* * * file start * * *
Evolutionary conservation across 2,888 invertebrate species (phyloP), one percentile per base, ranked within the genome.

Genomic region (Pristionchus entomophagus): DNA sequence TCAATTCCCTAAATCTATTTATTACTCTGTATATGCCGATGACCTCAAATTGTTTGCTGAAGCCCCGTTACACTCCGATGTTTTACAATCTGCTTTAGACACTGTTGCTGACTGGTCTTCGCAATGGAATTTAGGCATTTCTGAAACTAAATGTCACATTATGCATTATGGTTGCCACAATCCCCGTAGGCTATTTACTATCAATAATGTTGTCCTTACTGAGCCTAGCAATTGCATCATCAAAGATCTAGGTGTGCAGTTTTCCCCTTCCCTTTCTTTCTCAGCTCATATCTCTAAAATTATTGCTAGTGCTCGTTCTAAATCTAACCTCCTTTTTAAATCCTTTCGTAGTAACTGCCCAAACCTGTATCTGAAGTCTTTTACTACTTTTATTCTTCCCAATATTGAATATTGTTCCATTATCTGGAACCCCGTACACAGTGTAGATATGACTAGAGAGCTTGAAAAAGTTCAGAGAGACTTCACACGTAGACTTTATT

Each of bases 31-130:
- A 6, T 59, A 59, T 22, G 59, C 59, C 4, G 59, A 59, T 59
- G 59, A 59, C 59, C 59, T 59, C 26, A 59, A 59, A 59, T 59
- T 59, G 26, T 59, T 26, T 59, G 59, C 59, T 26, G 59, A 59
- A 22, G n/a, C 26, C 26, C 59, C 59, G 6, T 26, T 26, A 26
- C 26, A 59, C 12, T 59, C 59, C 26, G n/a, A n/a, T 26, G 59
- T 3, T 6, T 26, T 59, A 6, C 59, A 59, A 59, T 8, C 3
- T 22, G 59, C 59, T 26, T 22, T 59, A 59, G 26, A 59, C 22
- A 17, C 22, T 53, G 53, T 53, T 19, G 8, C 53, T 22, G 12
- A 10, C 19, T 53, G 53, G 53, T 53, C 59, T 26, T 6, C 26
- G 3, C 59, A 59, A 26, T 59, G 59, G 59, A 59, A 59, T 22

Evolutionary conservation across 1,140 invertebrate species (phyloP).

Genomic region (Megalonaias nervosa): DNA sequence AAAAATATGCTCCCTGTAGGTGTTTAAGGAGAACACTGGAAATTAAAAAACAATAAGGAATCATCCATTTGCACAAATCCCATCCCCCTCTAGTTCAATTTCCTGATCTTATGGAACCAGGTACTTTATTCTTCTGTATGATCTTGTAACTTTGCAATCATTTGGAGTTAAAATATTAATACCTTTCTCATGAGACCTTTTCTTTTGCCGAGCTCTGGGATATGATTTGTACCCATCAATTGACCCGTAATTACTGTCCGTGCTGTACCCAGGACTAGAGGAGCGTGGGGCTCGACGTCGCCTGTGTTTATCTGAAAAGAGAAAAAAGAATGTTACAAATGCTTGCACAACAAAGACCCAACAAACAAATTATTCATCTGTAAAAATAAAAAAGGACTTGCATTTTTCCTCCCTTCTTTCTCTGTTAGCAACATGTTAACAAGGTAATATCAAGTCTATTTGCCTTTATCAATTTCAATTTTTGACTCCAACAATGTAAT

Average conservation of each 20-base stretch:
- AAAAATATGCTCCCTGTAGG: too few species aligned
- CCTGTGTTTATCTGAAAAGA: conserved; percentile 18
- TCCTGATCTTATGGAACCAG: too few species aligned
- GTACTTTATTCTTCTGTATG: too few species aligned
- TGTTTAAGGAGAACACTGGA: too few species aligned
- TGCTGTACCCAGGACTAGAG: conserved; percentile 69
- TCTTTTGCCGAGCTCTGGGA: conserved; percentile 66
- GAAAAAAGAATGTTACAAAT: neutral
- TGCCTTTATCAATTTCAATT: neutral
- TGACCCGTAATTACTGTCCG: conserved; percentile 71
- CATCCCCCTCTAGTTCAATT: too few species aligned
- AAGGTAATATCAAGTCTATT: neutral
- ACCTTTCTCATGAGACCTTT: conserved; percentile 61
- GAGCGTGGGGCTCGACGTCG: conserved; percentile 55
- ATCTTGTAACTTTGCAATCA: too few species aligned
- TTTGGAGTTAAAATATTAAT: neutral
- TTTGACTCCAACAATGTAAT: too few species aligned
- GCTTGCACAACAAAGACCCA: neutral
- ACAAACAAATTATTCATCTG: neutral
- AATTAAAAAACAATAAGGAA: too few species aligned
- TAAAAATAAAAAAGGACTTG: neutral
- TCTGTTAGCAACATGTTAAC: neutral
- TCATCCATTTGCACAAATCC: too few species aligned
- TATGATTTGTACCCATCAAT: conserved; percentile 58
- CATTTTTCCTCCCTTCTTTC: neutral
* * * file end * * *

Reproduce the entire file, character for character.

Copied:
Evolutionary conservation across 2,888 invertebrate species (phyloP), one percentile per base, ranked within the genome.

Genomic region (Pristionchus entomophagus): DNA sequence TCAATTCCCTAAATCTATTTATTACTCTGTATATGCCGATGACCTCAAATTGTTTGCTGAAGCCCCGTTACACTCCGATGTTTTACAATCTGCTTTAGACACTGTTGCTGACTGGTCTTCGCAATGGAATTTAGGCATTTCTGAAACTAAATGTCACATTATGCATTATGGTTGCCACAATCCCCGTAGGCTATTTACTATCAATAATGTTGTCCTTACTGAGCCTAGCAATTGCATCATCAAAGATCTAGGTGTGCAGTTTTCCCCTTCCCTTTCTTTCTCAGCTCATATCTCTAAAATTATTGCTAGTGCTCGTTCTAAATCTAACCTCCTTTTTAAATCCTTTCGTAGTAACTGCCCAAACCTGTATCTGAAGTCTTTTACTACTTTTATTCTTCCCAATATTGAATATTGTTCCATTATCTGGAACCCCGTACACAGTGTAGATATGACTAGAGAGCTTGAAAAAGTTCAGAGAGACTTCACACGTAGACTTTATT

Each of bases 31-130:
- A 6, T 59, A 59, T 22, G 59, C 59, C 4, G 59, A 59, T 59
- G 59, A 59, C 59, C 59, T 59, C 26, A 59, A 59, A 59, T 59
- T 59, G 26, T 59, T 26, T 59, G 59, C 59, T 26, G 59, A 59
- A 22, G n/a, C 26, C 26, C 59, C 59, G 6, T 26, T 26, A 26
- C 26, A 59, C 12, T 59, C 59, C 26, G n/a, A n/a, T 26, G 59
- T 3, T 6, T 26, T 59, A 6, C 59, A 59, A 59, T 8, C 3
- T 22, G 59, C 59, T 26, T 22, T 59, A 59, G 26, A 59, C 22
- A 17, C 22, T 53, G 53, T 53, T 19, G 8, C 53, T 22, G 12
- A 10, C 19, T 53, G 53, G 53, T 53, C 59, T 26, T 6, C 26
- G 3, C 59, A 59, A 26, T 59, G 59, G 59, A 59, A 59, T 22

Evolutionary conservation across 1,140 invertebrate species (phyloP).

Genomic region (Megalonaias nervosa): DNA sequence AAAAATATGCTCCCTGTAGGTGTTTAAGGAGAACACTGGAAATTAAAAAACAATAAGGAATCATCCATTTGCACAAATCCCATCCCCCTCTAGTTCAATTTCCTGATCTTATGGAACCAGGTACTTTATTCTTCTGTATGATCTTGTAACTTTGCAATCATTTGGAGTTAAAATATTAATACCTTTCTCATGAGACCTTTTCTTTTGCCGAGCTCTGGGATATGATTTGTACCCATCAATTGACCCGTAATTACTGTCCGTGCTGTACCCAGGACTAGAGGAGCGTGGGGCTCGACGTCGCCTGTGTTTATCTGAAAAGAGAAAAAAGAATGTTACAAATGCTTGCACAACAAAGACCCAACAAACAAATTATTCATCTGTAAAAATAAAAAAGGACTTGCATTTTTCCTCCCTTCTTTCTCTGTTAGCAACATGTTAACAAGGTAATATCAAGTCTATTTGCCTTTATCAATTTCAATTTTTGACTCCAACAATGTAAT

Average conservation of each 20-base stretch:
- AAAAATATGCTCCCTGTAGG: too few species aligned
- CCTGTGTTTATCTGAAAAGA: conserved; percentile 18
- TCCTGATCTTATGGAACCAG: too few species aligned
- GTACTTTATTCTTCTGTATG: too few species aligned
- TGTTTAAGGAGAACACTGGA: too few species aligned
- TGCTGTACCCAGGACTAGAG: conserved; percentile 69
- TCTTTTGCCGAGCTCTGGGA: conserved; percentile 66
- GAAAAAAGAATGTTACAAAT: neutral
- TGCCTTTATCAATTTCAATT: neutral
- TGACCCGTAATTACTGTCCG: conserved; percentile 71
- CATCCCCCTCTAGTTCAATT: too few species aligned
- AAGGTAATATCAAGTCTATT: neutral
- ACCTTTCTCATGAGACCTTT: conserved; percentile 61
- GAGCGTGGGGCTCGACGTCG: conserved; percentile 55
- ATCTTGTAACTTTGCAATCA: too few species aligned
- TTTGGAGTTAAAATATTAAT: neutral
- TTTGACTCCAACAATGTAAT: too few species aligned
- GCTTGCACAACAAAGACCCA: neutral
- ACAAACAAATTATTCATCTG: neutral
- AATTAAAAAACAATAAGGAA: too few species aligned
- TAAAAATAAAAAAGGACTTG: neutral
- TCTGTTAGCAACATGTTAAC: neutral
- TCATCCATTTGCACAAATCC: too few species aligned
- TATGATTTGTACCCATCAAT: conserved; percentile 58
- CATTTTTCCTCCCTTCTTTC: neutral